Fury Road sees the evolution of this same through-line, and it fits well for our time and place. Once at the Citadel, as the fortress is known, director George Miller starts dropping clues as to what sort of society the War Boys inhabit. In this world, everything living is a valuable resource: fresh water, two headed lizards, Max’s blood, women of childbearing age. Prisoners are harvested for organs and blood, women are harvested for mother's milk, and children are used to drive the machinery of the Citadel. This calls to mind a quote from Marx: “Capital is dead labor, which, vampire like lives only by sucking living labor and lives the more the more labor it sucks.” Marx’s colorful metaphor about exploitation is brought to vivid life on the screen, even if in an appropriately comic book way.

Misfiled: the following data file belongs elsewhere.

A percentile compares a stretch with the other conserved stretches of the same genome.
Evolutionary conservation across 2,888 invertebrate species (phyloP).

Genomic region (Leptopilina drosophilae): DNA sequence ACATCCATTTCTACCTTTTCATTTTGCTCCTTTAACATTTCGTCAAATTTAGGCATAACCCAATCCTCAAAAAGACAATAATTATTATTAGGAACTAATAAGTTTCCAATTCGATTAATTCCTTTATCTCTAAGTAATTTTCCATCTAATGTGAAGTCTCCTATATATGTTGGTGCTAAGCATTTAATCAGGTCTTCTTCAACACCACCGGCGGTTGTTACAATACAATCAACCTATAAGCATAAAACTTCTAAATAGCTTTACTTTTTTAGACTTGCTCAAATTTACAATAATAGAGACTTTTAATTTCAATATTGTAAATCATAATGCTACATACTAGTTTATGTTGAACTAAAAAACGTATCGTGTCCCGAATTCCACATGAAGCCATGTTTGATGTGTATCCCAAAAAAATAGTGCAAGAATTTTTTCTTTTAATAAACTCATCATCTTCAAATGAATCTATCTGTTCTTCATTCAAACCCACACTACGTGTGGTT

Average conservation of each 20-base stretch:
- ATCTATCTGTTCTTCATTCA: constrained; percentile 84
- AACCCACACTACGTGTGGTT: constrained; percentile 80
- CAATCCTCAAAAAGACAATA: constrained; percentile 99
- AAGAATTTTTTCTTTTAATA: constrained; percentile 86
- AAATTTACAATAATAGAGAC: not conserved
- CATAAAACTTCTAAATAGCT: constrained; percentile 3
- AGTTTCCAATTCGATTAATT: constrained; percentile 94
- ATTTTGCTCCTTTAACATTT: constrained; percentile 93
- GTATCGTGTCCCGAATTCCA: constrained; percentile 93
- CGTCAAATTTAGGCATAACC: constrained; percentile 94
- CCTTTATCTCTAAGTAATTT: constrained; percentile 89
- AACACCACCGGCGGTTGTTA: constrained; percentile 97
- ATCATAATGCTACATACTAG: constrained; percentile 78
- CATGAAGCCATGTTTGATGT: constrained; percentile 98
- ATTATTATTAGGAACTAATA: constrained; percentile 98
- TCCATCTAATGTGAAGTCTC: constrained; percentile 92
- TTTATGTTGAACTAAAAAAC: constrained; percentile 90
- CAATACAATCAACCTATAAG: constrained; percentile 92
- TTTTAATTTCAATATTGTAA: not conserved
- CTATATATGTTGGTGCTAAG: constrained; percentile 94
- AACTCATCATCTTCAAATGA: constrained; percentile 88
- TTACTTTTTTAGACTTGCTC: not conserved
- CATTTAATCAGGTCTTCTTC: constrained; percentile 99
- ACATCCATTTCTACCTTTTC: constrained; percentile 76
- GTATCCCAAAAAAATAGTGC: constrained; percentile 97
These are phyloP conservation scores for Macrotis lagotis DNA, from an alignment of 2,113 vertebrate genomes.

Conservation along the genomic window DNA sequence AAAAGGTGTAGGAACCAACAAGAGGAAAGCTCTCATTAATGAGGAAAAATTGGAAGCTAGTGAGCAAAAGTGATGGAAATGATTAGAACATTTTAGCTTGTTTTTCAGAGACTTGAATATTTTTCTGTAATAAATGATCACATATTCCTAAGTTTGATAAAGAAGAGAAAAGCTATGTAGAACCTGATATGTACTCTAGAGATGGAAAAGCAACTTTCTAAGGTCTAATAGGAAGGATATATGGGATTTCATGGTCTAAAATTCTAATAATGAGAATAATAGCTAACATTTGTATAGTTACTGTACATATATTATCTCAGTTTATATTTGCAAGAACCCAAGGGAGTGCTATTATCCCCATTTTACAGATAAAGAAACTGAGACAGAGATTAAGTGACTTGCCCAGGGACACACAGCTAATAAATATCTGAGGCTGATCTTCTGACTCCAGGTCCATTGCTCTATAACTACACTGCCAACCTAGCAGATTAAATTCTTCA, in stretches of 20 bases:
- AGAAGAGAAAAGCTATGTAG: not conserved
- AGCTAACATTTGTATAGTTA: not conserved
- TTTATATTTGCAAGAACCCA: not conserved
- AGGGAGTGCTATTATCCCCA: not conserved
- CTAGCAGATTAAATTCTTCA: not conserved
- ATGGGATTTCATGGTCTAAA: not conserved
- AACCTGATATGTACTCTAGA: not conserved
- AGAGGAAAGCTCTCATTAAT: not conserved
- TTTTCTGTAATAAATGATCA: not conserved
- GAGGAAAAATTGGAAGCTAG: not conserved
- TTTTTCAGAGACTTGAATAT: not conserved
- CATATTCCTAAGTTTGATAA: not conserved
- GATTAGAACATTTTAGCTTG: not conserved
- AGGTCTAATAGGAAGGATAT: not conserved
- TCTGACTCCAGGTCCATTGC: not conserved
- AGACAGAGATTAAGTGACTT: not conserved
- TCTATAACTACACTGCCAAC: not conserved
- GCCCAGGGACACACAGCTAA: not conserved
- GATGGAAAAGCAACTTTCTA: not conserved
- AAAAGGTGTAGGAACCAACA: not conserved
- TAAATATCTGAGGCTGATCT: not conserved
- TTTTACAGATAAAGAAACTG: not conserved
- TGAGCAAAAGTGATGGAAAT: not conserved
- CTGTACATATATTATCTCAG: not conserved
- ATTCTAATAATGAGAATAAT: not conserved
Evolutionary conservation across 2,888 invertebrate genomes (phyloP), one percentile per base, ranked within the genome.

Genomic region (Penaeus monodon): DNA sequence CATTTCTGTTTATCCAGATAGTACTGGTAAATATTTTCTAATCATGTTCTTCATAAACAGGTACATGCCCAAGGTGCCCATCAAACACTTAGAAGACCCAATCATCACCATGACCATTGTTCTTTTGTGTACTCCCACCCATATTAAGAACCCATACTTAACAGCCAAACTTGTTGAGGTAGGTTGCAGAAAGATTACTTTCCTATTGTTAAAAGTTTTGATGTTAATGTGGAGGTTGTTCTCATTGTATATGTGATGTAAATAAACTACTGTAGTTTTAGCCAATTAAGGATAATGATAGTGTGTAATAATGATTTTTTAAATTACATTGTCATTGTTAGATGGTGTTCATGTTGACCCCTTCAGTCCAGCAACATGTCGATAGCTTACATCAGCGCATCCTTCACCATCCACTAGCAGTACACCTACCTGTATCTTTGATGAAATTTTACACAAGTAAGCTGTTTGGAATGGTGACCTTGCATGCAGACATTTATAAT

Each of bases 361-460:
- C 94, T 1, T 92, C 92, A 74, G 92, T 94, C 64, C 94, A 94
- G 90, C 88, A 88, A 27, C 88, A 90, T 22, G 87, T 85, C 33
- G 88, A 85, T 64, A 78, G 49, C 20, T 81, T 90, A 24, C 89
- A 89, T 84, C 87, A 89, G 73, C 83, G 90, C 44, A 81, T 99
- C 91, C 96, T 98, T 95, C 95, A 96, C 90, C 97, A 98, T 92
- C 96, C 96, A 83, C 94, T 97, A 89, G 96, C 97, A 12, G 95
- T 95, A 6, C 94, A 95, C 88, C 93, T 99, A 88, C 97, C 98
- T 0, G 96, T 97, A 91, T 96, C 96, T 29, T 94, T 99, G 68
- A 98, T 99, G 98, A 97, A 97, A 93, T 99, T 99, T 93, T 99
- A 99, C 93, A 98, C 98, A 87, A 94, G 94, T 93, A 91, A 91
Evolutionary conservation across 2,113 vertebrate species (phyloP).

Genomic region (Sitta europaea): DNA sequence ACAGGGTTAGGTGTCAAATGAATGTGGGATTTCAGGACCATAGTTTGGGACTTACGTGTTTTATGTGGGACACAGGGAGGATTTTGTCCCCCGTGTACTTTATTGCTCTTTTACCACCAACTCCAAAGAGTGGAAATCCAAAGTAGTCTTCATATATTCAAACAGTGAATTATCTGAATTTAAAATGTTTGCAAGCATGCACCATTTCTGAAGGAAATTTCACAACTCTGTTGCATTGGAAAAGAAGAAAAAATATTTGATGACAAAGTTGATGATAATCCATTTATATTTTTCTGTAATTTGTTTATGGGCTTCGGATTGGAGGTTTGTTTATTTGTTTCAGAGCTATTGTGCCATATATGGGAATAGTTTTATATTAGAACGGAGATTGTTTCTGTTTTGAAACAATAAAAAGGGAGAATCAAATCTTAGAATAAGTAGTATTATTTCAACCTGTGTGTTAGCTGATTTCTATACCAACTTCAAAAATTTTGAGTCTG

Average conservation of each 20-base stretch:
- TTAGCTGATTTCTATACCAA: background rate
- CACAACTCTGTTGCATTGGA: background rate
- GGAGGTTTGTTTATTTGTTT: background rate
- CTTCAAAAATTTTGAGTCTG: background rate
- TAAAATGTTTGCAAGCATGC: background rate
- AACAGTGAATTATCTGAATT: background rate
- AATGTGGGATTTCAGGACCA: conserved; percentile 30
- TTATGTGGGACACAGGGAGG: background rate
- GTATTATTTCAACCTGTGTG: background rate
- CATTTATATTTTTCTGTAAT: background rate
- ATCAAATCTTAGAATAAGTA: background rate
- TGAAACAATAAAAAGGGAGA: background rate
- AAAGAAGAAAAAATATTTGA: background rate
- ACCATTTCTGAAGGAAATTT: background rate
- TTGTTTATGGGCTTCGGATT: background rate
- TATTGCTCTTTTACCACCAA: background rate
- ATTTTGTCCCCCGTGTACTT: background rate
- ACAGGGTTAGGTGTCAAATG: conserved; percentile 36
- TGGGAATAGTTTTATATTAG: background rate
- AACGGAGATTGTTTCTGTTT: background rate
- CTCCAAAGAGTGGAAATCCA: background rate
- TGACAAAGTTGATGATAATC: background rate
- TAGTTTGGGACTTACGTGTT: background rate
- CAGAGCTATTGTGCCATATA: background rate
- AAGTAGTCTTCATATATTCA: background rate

Imperator Furiosa is a badass one armed force of nature who tears through the ruined desert landscape of the film. Played with an electric intensity by Charlize Theron, her steeled determination is shown early on when she leads her war party on their mission for “guzzoline”. She clearly has the respect of the War Boys under her command, and no questions are asked when she diverts the war party from the planned route. She helms a giant tanker outfitted for war and filled with mother’s milk, presumably to trade for gasoline. The symbolism is hard to miss here, the force harvested mother’s milk clearly the Citadel’s chief export commodity, to be traded to Gastown for gasoline, and to the Bullet Farm for you guessed it, bullets. Mad Max will literally use mother’s milk to wash blood off his face and hands at one point.